Mississippi’s governor says people in the state are less scared of COVID-19 because they ‘believe in eternal life’
- Mississippi Gov. Tate Reeves said people in the state are “less scared” of COVID-19.
- “When you believe that living on this earth is but a blip on the screen, then you don’t have to be so scared of things,” he said.
- Health services are struggling under a wave of new infections in the state.
Mississippi Governor Tate Reeves, in remarks Saturday, said that people in the state were “less scared” of COVID-19 because they believe in “eternal life,” as new infections reach record levels and hospitalizations spike.
Reeves made the remarks to a gathering of state Republicans at a fundraiser last Thursday in Eads, reported the Daily Memphian.
“I’m often asked by some of my friends on the other side of the aisle about COVID … and why does it seem like folks in Mississippi and maybe in the Mid-South are a little less scared, shall we say,” Reeves said.
“When you believe in eternal life – when you believe that living on this earth is but a blip on the screen, then you don’t have to be so scared of things,” he said.
Read more: Governors of all 50 states are vaccinated against COVID-19
Reeves went on to say, “God also tells us to take necessary precautions. And we all have opportunities and abilities to do that and we should all do that. I encourage everyone to do so.”
Mississippi has recorded more new COVID-19 cases per capita than any other state, with around 127 new cases per 100,000, according to an analysis of data by The New York Times.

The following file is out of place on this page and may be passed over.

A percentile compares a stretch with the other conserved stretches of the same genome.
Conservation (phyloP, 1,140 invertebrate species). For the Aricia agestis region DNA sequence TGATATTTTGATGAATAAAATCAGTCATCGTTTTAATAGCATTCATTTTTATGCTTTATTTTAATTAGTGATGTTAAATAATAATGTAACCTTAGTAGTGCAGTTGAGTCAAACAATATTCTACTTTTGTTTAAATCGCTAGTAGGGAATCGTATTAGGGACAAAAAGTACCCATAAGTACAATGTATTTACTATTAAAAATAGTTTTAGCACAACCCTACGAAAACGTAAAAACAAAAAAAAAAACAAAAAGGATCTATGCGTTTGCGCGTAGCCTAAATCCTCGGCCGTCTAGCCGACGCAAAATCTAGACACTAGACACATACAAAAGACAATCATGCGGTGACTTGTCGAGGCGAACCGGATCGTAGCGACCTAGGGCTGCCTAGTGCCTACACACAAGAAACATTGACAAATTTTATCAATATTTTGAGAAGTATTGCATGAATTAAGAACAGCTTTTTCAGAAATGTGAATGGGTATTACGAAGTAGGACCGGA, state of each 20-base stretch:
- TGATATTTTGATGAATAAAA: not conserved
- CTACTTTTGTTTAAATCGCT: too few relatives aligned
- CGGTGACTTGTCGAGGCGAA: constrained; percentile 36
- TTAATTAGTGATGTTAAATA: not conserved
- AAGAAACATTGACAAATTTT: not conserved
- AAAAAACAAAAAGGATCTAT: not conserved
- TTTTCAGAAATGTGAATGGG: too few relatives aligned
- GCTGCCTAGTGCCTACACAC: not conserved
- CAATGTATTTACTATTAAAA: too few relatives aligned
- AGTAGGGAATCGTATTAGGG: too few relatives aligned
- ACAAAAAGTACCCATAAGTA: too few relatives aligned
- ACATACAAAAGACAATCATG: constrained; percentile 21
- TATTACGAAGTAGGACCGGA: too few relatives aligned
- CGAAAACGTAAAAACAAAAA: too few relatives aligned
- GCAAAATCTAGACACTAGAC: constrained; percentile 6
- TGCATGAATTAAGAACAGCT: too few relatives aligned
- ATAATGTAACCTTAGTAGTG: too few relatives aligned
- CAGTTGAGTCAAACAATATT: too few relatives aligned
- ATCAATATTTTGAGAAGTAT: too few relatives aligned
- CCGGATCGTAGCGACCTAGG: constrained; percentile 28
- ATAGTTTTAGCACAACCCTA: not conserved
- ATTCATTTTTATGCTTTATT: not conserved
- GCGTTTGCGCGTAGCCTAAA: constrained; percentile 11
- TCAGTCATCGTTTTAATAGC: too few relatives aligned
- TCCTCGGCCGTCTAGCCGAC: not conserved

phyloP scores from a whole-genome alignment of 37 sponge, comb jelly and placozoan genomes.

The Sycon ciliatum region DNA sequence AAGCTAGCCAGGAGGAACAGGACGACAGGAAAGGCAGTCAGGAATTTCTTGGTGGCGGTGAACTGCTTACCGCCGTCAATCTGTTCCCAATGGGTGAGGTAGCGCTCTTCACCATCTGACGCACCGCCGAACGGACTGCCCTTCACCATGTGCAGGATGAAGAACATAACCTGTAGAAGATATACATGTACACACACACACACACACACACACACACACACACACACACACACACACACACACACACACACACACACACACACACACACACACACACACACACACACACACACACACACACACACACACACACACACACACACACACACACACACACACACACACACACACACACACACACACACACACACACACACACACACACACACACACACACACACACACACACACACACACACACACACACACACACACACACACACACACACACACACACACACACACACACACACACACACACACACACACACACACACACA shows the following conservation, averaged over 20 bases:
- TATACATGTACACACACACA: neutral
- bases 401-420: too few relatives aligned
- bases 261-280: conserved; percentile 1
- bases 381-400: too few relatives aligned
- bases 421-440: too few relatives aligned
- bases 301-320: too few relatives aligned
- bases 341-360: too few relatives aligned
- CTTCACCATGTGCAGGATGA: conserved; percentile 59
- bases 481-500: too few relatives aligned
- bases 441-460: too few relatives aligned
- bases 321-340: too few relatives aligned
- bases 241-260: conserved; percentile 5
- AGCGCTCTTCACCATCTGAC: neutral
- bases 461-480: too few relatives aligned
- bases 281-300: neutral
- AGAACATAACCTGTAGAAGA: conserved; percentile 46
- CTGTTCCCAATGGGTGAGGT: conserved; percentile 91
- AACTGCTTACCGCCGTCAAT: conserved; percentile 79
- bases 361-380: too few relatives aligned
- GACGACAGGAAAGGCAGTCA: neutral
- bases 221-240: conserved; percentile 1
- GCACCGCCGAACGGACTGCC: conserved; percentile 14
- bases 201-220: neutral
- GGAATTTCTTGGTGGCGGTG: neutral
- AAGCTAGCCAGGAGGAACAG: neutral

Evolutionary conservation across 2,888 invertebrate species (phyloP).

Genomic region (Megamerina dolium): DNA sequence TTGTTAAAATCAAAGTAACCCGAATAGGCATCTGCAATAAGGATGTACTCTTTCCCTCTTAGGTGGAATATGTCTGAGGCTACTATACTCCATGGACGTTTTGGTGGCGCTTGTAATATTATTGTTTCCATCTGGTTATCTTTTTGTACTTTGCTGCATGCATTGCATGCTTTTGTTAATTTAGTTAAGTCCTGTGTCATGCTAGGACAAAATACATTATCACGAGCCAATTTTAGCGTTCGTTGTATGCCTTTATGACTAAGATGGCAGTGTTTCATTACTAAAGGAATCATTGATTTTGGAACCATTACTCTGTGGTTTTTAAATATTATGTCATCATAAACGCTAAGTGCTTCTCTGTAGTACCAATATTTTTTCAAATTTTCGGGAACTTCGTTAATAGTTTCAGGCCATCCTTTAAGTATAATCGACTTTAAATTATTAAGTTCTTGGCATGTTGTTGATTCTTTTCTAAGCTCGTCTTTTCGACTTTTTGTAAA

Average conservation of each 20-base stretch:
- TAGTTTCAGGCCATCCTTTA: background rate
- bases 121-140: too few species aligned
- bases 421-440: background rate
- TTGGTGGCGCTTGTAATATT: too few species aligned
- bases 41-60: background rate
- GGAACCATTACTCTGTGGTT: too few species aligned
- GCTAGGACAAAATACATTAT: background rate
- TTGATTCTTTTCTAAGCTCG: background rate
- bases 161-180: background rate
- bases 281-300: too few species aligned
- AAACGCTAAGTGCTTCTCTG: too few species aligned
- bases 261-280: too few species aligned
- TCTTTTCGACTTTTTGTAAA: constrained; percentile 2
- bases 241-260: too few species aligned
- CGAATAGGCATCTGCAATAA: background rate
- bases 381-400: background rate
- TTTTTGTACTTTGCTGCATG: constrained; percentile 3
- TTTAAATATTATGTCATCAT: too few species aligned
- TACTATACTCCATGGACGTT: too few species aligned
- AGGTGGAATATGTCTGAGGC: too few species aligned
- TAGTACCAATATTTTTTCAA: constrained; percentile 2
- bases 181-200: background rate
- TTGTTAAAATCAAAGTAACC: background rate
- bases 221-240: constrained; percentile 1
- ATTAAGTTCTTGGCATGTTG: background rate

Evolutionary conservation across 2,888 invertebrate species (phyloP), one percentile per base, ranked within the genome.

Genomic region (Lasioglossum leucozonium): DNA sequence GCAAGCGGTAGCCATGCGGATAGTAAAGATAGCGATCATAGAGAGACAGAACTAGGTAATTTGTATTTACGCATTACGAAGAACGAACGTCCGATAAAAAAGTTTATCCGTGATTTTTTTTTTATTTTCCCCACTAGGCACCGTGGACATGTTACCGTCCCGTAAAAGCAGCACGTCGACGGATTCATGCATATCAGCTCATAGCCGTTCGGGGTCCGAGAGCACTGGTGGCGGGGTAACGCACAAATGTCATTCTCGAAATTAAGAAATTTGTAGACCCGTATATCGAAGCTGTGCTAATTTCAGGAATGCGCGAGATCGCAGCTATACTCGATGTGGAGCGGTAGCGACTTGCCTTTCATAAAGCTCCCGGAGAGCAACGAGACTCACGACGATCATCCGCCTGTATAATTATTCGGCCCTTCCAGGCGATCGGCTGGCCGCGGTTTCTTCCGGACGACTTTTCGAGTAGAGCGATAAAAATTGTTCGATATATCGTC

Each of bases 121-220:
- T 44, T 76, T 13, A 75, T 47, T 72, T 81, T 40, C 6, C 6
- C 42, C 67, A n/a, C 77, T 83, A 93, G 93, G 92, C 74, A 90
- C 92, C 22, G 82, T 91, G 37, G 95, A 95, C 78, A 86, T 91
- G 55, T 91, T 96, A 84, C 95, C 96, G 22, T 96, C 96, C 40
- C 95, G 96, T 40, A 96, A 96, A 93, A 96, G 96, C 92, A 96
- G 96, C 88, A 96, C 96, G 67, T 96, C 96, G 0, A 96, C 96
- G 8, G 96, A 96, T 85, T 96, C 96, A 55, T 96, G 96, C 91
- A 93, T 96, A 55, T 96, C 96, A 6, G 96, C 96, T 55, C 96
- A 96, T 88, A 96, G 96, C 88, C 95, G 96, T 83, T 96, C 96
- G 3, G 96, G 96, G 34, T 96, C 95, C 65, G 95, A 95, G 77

The wave of infections in Mississippi has put state health services at breaking point, with 93% of the state’s ICU beds in use and 63% occupied by COVID-19 patients, according to data from the Department of Health and Human Services.
The state also has one of the lowest vaccination rates in the country, with about 37% of the population fully vaccinated, according to data from the Centers for Disease Control and Prevention.
Reeves, throughout the pandemic, has criticized measures to slow the spread of the disease introduced by public health officials and has declined to issue a mask mandate at schools, where the disease is spreading rapidly.
In July, after the CDC issued new guidance for those fully vaccinated to wear a mask indoors to help reduce transmission, Reeves told supporters the measure was part of a political plot.
“It reeks of political panic so as to appear they are in control,” Reeves told supporters, reported the Associated Press.